Markey wants to slim down junk food advertising
Leaving no doubt that there's a new oversight sheriff in town, Ed Markey (D-MA) has fired off another letter to the FCC, this time on the topic of possible link between childhood obesity and the advertising practices of America's junk food manufacturers. He wants answers by the beginning of next month. Noting numerous statistics dug up by the Kaiser Family Foundation, Markey said that "no one can plausibly argue that there is no link between television advertising and childhood obesity." Markey praised Chairman Kevin Martin (R) and Commissioners Michael Copps (D) and Deborah Taylor Tate (R) for their recent work on the topic, but wondered if voluntary industry initiatives would be enough, noting that 3B in fast food advertising alone is on the table. He asked the Commissioners to answer four questions by 5/4/07. 1) Have they studied similar efforts in other countries? 2). Can and will the Commission institute a rulemaking on the topic? 3). Would they disqualify any educational/informational children's programming from being attributable to meeting a station's weekly obligation if it accepts junk food advertising? 4). Markey asked the FCC to come up with other ideas to tie a station's license to use the public airwaves in a manner that "...does not exacerbate the problems of childhood obesity and poor nutrition."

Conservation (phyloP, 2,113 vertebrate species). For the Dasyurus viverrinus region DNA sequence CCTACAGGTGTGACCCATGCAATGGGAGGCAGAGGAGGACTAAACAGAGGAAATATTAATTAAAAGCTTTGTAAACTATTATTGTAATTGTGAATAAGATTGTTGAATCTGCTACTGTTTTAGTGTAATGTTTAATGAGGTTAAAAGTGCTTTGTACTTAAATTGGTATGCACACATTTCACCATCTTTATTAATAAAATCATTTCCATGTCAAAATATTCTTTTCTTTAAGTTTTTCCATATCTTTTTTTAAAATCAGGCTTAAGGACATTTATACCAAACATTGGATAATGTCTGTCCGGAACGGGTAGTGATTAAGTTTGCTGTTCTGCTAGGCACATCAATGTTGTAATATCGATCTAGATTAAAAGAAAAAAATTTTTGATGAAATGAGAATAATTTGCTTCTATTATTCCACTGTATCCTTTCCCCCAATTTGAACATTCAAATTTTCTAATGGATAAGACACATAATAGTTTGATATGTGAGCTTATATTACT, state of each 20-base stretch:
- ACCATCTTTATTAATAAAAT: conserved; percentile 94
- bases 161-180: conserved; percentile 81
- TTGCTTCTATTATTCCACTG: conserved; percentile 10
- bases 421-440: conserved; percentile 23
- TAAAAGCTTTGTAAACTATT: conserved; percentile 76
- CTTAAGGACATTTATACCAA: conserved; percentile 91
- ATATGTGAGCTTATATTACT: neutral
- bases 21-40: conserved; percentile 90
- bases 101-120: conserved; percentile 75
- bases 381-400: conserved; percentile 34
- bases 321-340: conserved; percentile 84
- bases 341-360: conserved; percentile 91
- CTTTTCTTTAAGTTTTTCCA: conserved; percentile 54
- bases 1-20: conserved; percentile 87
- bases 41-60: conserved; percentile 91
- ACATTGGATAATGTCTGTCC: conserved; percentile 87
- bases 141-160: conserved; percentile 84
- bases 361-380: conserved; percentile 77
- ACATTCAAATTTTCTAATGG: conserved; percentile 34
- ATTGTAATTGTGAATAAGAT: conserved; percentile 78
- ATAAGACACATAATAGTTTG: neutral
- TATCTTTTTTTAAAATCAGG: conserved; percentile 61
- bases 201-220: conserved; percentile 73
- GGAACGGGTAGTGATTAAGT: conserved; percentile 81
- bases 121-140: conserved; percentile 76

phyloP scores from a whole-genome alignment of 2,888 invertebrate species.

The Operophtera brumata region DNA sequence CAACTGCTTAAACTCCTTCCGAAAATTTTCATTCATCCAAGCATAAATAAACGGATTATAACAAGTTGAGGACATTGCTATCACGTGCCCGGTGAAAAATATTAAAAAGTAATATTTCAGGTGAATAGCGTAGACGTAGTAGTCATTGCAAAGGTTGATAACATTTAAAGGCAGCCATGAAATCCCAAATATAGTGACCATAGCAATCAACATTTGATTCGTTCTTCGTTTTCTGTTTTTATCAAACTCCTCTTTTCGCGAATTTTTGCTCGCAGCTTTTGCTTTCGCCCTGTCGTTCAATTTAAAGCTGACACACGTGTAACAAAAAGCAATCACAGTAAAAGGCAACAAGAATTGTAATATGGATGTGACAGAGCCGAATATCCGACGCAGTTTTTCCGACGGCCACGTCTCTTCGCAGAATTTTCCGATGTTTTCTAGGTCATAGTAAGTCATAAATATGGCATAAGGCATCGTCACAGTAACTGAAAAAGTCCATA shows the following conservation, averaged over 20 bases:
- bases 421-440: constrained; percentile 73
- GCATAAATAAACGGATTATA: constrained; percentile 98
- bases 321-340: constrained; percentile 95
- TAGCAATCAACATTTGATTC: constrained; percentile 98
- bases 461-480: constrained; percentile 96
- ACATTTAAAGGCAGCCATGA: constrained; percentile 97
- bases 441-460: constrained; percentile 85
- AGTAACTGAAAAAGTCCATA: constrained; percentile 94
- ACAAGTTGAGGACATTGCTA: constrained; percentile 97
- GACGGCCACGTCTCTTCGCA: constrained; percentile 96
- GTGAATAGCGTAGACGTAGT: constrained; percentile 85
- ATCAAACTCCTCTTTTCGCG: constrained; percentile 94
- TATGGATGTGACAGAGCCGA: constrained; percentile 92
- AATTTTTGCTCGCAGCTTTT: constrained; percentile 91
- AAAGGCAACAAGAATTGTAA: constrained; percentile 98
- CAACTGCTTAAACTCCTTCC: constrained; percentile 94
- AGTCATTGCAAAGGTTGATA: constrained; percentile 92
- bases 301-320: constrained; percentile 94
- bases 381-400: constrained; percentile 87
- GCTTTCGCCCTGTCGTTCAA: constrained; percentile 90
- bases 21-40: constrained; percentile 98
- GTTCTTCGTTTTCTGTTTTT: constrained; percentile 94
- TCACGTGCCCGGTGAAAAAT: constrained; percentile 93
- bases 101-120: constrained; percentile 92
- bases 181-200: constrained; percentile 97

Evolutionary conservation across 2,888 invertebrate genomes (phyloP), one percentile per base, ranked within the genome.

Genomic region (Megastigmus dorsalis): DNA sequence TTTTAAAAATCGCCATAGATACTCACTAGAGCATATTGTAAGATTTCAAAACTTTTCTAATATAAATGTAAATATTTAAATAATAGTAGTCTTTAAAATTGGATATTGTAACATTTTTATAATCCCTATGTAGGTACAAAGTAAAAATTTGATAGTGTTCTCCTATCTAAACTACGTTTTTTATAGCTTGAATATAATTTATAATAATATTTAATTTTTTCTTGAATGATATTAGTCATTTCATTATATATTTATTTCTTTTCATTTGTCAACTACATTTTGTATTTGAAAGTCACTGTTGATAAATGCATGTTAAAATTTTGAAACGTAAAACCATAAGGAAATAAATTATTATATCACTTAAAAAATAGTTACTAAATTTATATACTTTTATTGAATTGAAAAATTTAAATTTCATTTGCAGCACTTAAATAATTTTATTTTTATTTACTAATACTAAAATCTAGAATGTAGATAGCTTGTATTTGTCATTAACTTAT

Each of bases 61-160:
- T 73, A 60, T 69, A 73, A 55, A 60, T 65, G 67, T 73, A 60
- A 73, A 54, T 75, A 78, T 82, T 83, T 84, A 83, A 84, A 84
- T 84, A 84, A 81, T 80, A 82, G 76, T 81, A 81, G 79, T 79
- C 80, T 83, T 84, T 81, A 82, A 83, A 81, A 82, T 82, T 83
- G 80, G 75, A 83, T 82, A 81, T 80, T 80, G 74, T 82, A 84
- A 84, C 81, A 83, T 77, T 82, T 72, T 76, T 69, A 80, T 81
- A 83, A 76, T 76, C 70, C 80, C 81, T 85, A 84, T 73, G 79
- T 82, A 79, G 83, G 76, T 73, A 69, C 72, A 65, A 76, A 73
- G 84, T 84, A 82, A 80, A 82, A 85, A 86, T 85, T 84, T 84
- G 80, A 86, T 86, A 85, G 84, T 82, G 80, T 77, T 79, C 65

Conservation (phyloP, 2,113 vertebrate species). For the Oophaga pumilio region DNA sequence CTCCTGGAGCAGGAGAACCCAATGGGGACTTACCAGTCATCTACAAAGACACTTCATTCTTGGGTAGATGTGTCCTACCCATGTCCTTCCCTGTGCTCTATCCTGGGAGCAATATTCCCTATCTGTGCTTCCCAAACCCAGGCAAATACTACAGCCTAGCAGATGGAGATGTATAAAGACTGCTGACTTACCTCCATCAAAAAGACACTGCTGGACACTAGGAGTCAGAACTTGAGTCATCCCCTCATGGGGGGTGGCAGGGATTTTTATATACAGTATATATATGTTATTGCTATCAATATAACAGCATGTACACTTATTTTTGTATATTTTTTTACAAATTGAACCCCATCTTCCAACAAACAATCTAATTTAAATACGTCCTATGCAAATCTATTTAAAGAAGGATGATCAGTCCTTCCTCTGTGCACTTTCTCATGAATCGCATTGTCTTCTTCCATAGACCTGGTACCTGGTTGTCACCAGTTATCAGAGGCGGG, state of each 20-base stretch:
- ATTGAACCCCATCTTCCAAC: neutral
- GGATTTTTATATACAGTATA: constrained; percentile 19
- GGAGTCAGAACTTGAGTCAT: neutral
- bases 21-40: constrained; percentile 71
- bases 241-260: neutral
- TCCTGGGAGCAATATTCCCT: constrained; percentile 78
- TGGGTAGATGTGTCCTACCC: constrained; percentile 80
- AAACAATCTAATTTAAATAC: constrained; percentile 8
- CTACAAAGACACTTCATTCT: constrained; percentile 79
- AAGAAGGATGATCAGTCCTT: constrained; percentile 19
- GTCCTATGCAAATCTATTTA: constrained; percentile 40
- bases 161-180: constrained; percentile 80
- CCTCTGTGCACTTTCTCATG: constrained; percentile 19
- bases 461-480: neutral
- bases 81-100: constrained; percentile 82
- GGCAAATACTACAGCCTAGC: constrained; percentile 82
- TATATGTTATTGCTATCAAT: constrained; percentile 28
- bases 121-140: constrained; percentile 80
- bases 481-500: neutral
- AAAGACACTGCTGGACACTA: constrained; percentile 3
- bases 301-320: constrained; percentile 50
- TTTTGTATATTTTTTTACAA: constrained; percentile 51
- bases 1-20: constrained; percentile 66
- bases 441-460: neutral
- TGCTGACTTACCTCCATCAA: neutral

RBR observation: We've been warning that this issue is picking up a head of steam. It really is a sticky problem (and not because some of the food in question is especially sticky). Junk food in not a controlled substance - it is perfectly legal, and the right of a business to advertise its wares should generally not be tampered with. Most of the children in question do not make food purchasing decisions (although their arsenal to influence such decisions is well-known to any parent, generally following a progression starting with asking, proceeding to begging and sometimes going all the way to the nuke in the armory, the full-blown floor-pummeling tantrum). While there may be a link between advertising and childhood obesity, we'd argue that the bigger problem is lax parenting. We'd like to hear Mr. Markey's ideas on improving that much more critical portion of the childhood obesity equation.